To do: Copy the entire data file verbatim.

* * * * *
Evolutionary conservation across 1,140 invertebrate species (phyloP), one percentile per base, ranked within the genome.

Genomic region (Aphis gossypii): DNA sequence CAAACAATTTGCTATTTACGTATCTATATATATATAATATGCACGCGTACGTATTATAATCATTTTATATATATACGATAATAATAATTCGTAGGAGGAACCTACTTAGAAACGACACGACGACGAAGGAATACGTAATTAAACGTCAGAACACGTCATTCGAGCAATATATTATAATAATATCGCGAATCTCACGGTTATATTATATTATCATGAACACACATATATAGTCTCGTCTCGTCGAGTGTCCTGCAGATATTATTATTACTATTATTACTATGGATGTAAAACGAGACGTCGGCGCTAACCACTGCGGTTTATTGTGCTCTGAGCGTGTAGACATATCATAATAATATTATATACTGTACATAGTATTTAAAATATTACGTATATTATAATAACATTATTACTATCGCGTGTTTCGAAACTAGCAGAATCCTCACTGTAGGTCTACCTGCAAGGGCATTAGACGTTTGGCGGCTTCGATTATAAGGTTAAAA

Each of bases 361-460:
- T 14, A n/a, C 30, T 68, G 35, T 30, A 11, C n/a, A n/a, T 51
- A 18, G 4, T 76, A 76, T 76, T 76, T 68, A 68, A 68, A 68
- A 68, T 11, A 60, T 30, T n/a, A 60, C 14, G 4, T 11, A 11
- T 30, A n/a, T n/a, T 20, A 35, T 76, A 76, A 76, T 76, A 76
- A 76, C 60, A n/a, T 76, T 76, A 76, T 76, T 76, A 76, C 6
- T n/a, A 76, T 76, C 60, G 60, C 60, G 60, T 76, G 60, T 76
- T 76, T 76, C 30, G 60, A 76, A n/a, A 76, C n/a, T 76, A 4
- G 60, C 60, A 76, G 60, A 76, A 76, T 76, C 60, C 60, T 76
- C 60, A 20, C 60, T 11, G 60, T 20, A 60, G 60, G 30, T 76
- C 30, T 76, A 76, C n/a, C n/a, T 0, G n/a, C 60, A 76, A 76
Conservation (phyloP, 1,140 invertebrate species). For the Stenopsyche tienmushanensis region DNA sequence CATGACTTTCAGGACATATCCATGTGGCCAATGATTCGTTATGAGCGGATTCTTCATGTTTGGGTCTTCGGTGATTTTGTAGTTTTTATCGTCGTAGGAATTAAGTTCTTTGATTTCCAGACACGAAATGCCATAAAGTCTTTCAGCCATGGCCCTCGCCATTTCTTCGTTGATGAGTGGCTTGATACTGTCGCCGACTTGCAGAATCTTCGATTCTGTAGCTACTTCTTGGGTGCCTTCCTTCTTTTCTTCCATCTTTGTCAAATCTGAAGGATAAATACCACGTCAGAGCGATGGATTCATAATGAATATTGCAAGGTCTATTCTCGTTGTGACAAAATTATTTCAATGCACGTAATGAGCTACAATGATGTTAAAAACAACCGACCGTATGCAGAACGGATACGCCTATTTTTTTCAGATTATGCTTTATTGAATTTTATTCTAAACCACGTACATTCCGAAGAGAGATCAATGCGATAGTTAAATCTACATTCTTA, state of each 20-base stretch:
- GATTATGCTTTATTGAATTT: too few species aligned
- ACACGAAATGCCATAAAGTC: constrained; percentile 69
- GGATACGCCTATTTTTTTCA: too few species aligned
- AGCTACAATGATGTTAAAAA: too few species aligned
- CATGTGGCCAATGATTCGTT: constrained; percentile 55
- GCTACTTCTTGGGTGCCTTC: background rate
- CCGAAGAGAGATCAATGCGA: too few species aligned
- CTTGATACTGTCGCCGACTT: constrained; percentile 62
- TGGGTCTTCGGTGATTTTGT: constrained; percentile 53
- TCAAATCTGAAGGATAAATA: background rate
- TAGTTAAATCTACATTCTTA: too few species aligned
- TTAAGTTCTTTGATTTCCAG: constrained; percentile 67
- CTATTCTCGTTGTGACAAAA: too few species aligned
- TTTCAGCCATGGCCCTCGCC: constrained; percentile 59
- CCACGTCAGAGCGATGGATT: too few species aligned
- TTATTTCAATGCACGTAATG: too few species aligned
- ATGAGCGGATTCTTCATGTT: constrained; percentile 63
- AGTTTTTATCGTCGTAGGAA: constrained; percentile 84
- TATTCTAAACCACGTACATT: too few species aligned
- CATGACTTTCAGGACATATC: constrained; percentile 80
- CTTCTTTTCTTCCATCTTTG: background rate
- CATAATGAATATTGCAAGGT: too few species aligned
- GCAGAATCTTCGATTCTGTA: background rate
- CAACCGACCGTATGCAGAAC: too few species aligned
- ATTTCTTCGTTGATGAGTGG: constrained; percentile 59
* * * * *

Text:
Evolutionary conservation across 1,140 invertebrate species (phyloP), one percentile per base, ranked within the genome.

Genomic region (Aphis gossypii): DNA sequence CAAACAATTTGCTATTTACGTATCTATATATATATAATATGCACGCGTACGTATTATAATCATTTTATATATATACGATAATAATAATTCGTAGGAGGAACCTACTTAGAAACGACACGACGACGAAGGAATACGTAATTAAACGTCAGAACACGTCATTCGAGCAATATATTATAATAATATCGCGAATCTCACGGTTATATTATATTATCATGAACACACATATATAGTCTCGTCTCGTCGAGTGTCCTGCAGATATTATTATTACTATTATTACTATGGATGTAAAACGAGACGTCGGCGCTAACCACTGCGGTTTATTGTGCTCTGAGCGTGTAGACATATCATAATAATATTATATACTGTACATAGTATTTAAAATATTACGTATATTATAATAACATTATTACTATCGCGTGTTTCGAAACTAGCAGAATCCTCACTGTAGGTCTACCTGCAAGGGCATTAGACGTTTGGCGGCTTCGATTATAAGGTTAAAA

Each of bases 361-460:
- T 14, A n/a, C 30, T 68, G 35, T 30, A 11, C n/a, A n/a, T 51
- A 18, G 4, T 76, A 76, T 76, T 76, T 68, A 68, A 68, A 68
- A 68, T 11, A 60, T 30, T n/a, A 60, C 14, G 4, T 11, A 11
- T 30, A n/a, T n/a, T 20, A 35, T 76, A 76, A 76, T 76, A 76
- A 76, C 60, A n/a, T 76, T 76, A 76, T 76, T 76, A 76, C 6
- T n/a, A 76, T 76, C 60, G 60, C 60, G 60, T 76, G 60, T 76
- T 76, T 76, C 30, G 60, A 76, A n/a, A 76, C n/a, T 76, A 4
- G 60, C 60, A 76, G 60, A 76, A 76, T 76, C 60, C 60, T 76
- C 60, A 20, C 60, T 11, G 60, T 20, A 60, G 60, G 30, T 76
- C 30, T 76, A 76, C n/a, C n/a, T 0, G n/a, C 60, A 76, A 76
Conservation (phyloP, 1,140 invertebrate species). For the Stenopsyche tienmushanensis region DNA sequence CATGACTTTCAGGACATATCCATGTGGCCAATGATTCGTTATGAGCGGATTCTTCATGTTTGGGTCTTCGGTGATTTTGTAGTTTTTATCGTCGTAGGAATTAAGTTCTTTGATTTCCAGACACGAAATGCCATAAAGTCTTTCAGCCATGGCCCTCGCCATTTCTTCGTTGATGAGTGGCTTGATACTGTCGCCGACTTGCAGAATCTTCGATTCTGTAGCTACTTCTTGGGTGCCTTCCTTCTTTTCTTCCATCTTTGTCAAATCTGAAGGATAAATACCACGTCAGAGCGATGGATTCATAATGAATATTGCAAGGTCTATTCTCGTTGTGACAAAATTATTTCAATGCACGTAATGAGCTACAATGATGTTAAAAACAACCGACCGTATGCAGAACGGATACGCCTATTTTTTTCAGATTATGCTTTATTGAATTTTATTCTAAACCACGTACATTCCGAAGAGAGATCAATGCGATAGTTAAATCTACATTCTTA, state of each 20-base stretch:
- GATTATGCTTTATTGAATTT: too few species aligned
- ACACGAAATGCCATAAAGTC: constrained; percentile 69
- GGATACGCCTATTTTTTTCA: too few species aligned
- AGCTACAATGATGTTAAAAA: too few species aligned
- CATGTGGCCAATGATTCGTT: constrained; percentile 55
- GCTACTTCTTGGGTGCCTTC: background rate
- CCGAAGAGAGATCAATGCGA: too few species aligned
- CTTGATACTGTCGCCGACTT: constrained; percentile 62
- TGGGTCTTCGGTGATTTTGT: constrained; percentile 53
- TCAAATCTGAAGGATAAATA: background rate
- TAGTTAAATCTACATTCTTA: too few species aligned
- TTAAGTTCTTTGATTTCCAG: constrained; percentile 67
- CTATTCTCGTTGTGACAAAA: too few species aligned
- TTTCAGCCATGGCCCTCGCC: constrained; percentile 59
- CCACGTCAGAGCGATGGATT: too few species aligned
- TTATTTCAATGCACGTAATG: too few species aligned
- ATGAGCGGATTCTTCATGTT: constrained; percentile 63
- AGTTTTTATCGTCGTAGGAA: constrained; percentile 84
- TATTCTAAACCACGTACATT: too few species aligned
- CATGACTTTCAGGACATATC: constrained; percentile 80
- CTTCTTTTCTTCCATCTTTG: background rate
- CATAATGAATATTGCAAGGT: too few species aligned
- GCAGAATCTTCGATTCTGTA: background rate
- CAACCGACCGTATGCAGAAC: too few species aligned
- ATTTCTTCGTTGATGAGTGG: constrained; percentile 59